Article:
- South Korea has passed a bill taking aim at Apple and Google’s app store payments.
- The bill bans Apple and Google from forcing certain payment systems on app developers.
South Korea’s parliament has passed a bill that will force Apple and Google to accept alternative payment services on their respective app stores. The bill is expected to be signed into law by President Moon Jae-in, whose party pushed for the law in the first place.
According to South Korea’s Yonhap News, the amendments to the Telecommunications Business Act will “bar app market operators from forcing certain payment systems on mobile content businesses.” In other words, the Google Play Store and Apple App Store won’t be allowed to force their own payment systems on developers.
The outlet adds that the bill also bars app stores from “unfairly” delaying reviews of mobile content like apps. App store operators that fall foul of these rules could be fined up to 3% of their revenue in South Korea, the Wall Street Journal reported.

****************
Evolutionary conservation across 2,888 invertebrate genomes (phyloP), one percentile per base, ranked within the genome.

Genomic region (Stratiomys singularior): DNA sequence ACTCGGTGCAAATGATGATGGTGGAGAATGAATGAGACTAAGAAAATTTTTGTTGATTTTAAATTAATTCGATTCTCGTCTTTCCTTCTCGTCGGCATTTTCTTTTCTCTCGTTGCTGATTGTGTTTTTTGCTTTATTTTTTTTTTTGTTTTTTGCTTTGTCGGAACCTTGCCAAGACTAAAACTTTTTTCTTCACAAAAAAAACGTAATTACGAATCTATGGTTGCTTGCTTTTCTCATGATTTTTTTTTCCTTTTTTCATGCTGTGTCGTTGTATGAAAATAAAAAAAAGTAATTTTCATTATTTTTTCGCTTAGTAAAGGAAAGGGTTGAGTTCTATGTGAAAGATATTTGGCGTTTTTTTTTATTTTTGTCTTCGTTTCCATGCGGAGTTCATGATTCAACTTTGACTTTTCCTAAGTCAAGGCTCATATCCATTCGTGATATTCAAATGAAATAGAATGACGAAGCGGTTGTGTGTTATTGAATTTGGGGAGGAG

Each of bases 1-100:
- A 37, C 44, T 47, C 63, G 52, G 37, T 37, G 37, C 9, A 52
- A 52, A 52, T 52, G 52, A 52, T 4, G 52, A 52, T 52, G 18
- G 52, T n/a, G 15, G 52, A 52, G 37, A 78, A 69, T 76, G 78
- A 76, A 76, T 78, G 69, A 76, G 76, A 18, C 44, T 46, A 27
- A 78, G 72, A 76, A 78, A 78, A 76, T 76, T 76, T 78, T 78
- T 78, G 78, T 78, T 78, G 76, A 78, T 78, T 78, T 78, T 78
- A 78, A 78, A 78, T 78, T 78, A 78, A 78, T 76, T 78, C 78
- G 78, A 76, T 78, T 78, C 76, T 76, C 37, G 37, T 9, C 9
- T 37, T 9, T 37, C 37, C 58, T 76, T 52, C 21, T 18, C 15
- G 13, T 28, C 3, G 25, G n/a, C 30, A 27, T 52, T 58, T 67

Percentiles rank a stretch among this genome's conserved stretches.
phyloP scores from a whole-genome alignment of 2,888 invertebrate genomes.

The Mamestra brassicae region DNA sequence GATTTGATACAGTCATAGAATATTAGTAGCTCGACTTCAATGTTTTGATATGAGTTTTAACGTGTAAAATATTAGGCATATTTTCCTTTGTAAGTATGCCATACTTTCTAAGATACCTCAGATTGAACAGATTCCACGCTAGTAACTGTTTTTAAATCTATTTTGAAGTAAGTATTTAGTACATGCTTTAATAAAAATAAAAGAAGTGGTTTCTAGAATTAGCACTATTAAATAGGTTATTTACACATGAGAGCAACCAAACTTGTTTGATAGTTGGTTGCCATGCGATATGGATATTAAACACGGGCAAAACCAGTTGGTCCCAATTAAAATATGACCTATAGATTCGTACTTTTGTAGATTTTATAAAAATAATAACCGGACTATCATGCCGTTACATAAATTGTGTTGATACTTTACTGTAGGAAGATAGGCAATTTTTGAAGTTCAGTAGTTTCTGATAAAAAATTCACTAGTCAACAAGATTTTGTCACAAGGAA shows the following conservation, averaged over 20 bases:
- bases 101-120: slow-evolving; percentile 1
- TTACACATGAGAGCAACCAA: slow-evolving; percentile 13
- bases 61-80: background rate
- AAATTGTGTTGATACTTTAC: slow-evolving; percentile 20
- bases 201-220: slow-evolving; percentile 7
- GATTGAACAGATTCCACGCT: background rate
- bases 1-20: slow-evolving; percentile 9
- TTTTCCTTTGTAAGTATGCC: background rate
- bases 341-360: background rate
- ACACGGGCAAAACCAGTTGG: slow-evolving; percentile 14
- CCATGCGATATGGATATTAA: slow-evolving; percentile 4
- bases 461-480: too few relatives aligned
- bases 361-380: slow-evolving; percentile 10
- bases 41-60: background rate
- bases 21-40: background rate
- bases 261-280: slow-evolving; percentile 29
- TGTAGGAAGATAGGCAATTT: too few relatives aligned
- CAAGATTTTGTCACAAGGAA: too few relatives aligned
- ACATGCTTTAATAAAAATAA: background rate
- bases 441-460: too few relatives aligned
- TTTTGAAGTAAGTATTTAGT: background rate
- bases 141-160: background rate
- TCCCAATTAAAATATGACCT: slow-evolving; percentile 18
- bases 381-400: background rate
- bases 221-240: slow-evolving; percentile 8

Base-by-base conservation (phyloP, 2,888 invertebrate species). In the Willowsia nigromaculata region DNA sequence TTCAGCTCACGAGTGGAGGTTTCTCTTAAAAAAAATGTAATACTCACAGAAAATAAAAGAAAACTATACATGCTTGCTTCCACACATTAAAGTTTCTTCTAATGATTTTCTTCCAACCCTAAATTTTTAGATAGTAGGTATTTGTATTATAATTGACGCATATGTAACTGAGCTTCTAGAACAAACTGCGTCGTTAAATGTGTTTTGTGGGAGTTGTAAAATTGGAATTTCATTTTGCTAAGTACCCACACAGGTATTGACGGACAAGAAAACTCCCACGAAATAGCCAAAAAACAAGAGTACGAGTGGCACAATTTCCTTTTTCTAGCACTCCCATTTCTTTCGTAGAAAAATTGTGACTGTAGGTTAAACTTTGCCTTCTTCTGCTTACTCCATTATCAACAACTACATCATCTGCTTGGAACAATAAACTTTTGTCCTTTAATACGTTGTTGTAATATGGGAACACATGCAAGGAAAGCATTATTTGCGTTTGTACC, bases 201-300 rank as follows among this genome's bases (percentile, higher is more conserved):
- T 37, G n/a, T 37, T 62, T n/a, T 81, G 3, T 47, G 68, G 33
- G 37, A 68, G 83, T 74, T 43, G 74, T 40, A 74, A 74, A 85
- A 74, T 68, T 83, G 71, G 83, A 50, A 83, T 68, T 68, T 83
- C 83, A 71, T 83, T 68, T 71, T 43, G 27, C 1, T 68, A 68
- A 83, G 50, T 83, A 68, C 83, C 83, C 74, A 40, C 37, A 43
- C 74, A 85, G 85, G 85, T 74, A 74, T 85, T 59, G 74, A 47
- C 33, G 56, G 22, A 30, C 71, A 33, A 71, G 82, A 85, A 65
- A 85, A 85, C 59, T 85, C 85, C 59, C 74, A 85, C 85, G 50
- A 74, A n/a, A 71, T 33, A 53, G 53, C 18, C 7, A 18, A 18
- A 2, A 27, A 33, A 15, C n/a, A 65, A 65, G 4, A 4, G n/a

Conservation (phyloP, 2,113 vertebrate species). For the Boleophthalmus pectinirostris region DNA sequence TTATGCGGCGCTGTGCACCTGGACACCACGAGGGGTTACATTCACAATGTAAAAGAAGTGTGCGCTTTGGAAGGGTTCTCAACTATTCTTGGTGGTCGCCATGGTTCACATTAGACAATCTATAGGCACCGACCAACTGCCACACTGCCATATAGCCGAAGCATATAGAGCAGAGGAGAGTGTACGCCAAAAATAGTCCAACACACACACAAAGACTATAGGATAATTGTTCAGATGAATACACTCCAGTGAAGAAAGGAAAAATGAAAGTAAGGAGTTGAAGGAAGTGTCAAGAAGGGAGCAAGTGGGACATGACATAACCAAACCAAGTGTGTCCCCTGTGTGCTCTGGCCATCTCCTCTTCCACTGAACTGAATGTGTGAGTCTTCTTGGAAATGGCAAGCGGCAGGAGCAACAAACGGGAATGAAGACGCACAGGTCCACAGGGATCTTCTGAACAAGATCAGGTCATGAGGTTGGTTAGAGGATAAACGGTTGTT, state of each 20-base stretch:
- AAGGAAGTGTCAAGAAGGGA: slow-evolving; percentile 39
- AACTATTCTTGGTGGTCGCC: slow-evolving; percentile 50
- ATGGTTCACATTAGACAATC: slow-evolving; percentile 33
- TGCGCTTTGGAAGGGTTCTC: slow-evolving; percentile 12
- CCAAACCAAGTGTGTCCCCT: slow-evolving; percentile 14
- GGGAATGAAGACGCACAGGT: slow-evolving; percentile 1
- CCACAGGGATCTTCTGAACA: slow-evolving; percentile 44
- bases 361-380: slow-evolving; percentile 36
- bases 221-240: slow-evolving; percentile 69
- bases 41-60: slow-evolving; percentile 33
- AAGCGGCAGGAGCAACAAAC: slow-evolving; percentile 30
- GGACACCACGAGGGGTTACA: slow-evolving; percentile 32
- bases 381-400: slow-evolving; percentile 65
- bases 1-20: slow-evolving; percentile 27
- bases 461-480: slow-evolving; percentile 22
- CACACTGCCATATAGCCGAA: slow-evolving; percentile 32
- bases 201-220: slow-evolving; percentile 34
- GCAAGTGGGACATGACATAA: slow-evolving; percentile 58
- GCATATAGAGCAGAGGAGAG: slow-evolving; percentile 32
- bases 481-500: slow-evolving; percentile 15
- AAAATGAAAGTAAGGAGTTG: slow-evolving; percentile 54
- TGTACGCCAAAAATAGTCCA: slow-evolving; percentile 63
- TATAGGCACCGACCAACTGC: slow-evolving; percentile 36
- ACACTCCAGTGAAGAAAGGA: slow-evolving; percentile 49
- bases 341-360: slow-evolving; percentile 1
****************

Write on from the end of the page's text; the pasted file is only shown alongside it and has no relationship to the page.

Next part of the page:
A sign of things to come for Apple and Google?
The news comes after years of Google and Apple taking a cut of up to 30% from sales on their app stores. The passed bill also comes almost a year after Google announced plans to force all apps on the Play Store to use its billing service. Apple has long maintained this approach too, barring app developers from informing users of other billing options.
Apple recently agreed to a settlement with US developers, allowing them to inform users of other payment options via email and text. Unfortunately, iOS developers still can’t inform users of their options within an app itself.
It goes without saying that this bill applies to South Korea only, but this isn’t the only country targeting app store business practices. US senators introduced a bill earlier this month that would bar Apple and Google from forcing their own payment services on developers. 36 US states and Washington DC also filed an antitrust lawsuit against Google earlier this year. The suit challenges Google’s dominance of the Android app store space.
Will South Korea’s law result in more countries taking action too? That remains to be seen. For what it’s worth, the EU forced Google to offer users a choice of browser and search engine back in 2019, but we’ve yet to see similar clampdowns in other major markets.
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